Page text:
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If you’ve ever inserted one of the prefab Word elements into your document (Header, Footer, Cover Page, etc.), you’ve been using something called a Building Block. A nice thing about Building Blocks is that they maintain a common theme, i.e. there’s a Cubicles Cover Page, Header, Textbox, and so on. What you may not be aware of is that you can create your own Building Blocks. Let’s take a look at the basics of using a Building Block.

Create the Building Block

Odds are you’ve already created a Building Block; you just haven’t saved it as such. Think about the things you commonly insert into a document. Maybe it’s a disclaimer, or your contact information (consider an Outlook signature). You probably cut and paste between documents. A Building Block will eliminate the middle-man (and trying to find the original document).

Anything you can select in Word can be saved as a Building Block. And that’s just how you do it. Building Blocks will maintain any formatting you’ve applied; bold, centering, or any option.

  1. Locate (or create) what you want to use as a Building Block. This includes applying any formatting.
  2. Select what you want to include.
  3. On the Insert tab, in the Text group, select Quick Parts.
  4. In the drop down, select Save Selection to Quick Part Gallery

  5. The Create New Building Block dialog box appears
  6. Name the Building Block. Word will try to pick up whatever text is selected and suggest that.
  7. Select the gallery where you want the Building Block to display (if you’ve created a footer, you can have it display in the Footer gallery). For the most part, you’ll probably just leave it in the Quick Parts gallery.
  8. Give it a category. By default, any new Building Blocks are categorized as General, which can get very old very quickly. You can create a new category:
    1. Click the Category drop down
    2. Select Create New Category
    3. Give your new category a more meaningful name and click OK.
  9. Click OK.

Use the Building Block

  1. In your document, click where you want to insert the Building Block.
  2. On the Insert tab, in the Text group, click Quick Parts.
  3. Select the Building Block you want to use.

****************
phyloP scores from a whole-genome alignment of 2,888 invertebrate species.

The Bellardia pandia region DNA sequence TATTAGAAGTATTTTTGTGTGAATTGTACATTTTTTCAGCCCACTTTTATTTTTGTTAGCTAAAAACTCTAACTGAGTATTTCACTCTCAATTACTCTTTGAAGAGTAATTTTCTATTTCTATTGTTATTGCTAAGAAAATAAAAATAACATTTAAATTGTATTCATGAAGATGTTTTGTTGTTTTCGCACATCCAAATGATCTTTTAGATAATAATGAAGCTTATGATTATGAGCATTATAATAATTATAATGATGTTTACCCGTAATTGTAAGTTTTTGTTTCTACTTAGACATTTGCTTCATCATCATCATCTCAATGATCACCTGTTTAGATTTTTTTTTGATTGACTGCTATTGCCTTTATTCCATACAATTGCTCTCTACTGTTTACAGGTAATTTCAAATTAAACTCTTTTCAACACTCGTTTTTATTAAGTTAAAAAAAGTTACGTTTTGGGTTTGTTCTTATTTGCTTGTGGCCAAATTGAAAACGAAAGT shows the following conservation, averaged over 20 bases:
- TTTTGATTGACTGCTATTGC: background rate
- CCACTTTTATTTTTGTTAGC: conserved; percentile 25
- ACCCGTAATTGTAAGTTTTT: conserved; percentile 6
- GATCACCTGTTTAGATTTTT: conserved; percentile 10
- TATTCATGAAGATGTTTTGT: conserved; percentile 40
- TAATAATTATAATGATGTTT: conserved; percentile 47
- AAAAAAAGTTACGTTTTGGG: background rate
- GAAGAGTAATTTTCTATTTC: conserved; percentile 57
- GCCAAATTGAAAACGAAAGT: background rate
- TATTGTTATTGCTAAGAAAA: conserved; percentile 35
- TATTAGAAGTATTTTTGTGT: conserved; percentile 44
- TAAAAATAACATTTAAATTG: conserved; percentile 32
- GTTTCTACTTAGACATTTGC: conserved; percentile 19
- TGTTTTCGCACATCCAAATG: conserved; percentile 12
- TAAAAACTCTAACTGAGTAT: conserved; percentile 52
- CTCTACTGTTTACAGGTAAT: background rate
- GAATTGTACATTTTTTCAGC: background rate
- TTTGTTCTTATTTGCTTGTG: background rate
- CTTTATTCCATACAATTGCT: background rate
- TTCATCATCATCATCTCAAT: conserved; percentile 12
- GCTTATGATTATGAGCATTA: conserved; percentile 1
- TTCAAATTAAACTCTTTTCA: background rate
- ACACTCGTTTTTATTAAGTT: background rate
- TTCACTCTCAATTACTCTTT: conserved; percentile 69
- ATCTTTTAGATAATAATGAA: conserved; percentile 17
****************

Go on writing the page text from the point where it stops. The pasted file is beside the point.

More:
Edit the Building Block

This gets a little tricky, but not too much. In general, if you want to edit a Building Block, you edit the Building Block in the document, and resave it under the original name.

  1. Insert the Building Block (if it’s not already there).
  2. Edit and/or Format it as necessary.
  3. Select what you want to include.
  4. On the Insert tab, in the Text group, select Quick Parts.
  5. In the drop down, select Save Selection to Quick Part Gallery
  6. Give your revised Building Block the same name and same category as the existing entry and click OK.
  7. You’ll get the following
  8. Click OK.

Work with the Building Block

Building Blocks can be a really efficient way of dealing with standard text (or graphics, for that matter). You could quickly create a boilerplate document out of standard content. In the future, we’ll take a look at how you can make all this even more efficient.

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7 Responses to “Building Blocks in Microsoft Word 2010”

  1. Are Building Blocks saved with the Word 2010 program residing on my computer, or with individual documents only? Thank you

  2. Are the Quick Parts available between Microsoft Office programs? I am trying to move some tables from Publisher to Word and the Quick Parts seemed like the best way to retain formatting. But it doesn’t seem to be working. May be operator head space — or it could be I’m trying to do something that doesn’t work.

    Thank you

  3. The Auto Text files are located on the local C: drive of each
    workstation. I think the path goes something like this:

    C:Users[username]AppDataRoamingMicrosoftWordStartup

    Auto Text files are on the Normal11.dotx file.
    To make Auto Text entries you have made on your workstation available on other workstations copy your Normal 11.DOTX from your local C: drive to the comparable location on the other workstations
    By the way, the “M”extension on the DOT files simply means the file is macro enabled. The dotx extension I guess is just a way of indicating that these are the updated version of .dot files used in Word 2010.

  4. Is there a limit to the size of each building block?
    Is there a limit to the number of building blocks?
    Can building blocks also contain tags such as for an index or TOC to be generated later?

  5. my page numbers option is gone
    i cannot add it using building blocks,
    Save in: only option is normal
    Save selection in quick parts gallery is grey (cannot select it)

  6. Does anyone know what to do in word 2010 if your building blocks have completely vanished?

  7. is there anyway to create a building block with a signature that will auto-fill the current date, such as:

    John Doe,
    mm/dd/yyyy (macro or whatever)

    ?

    I’m dying for it

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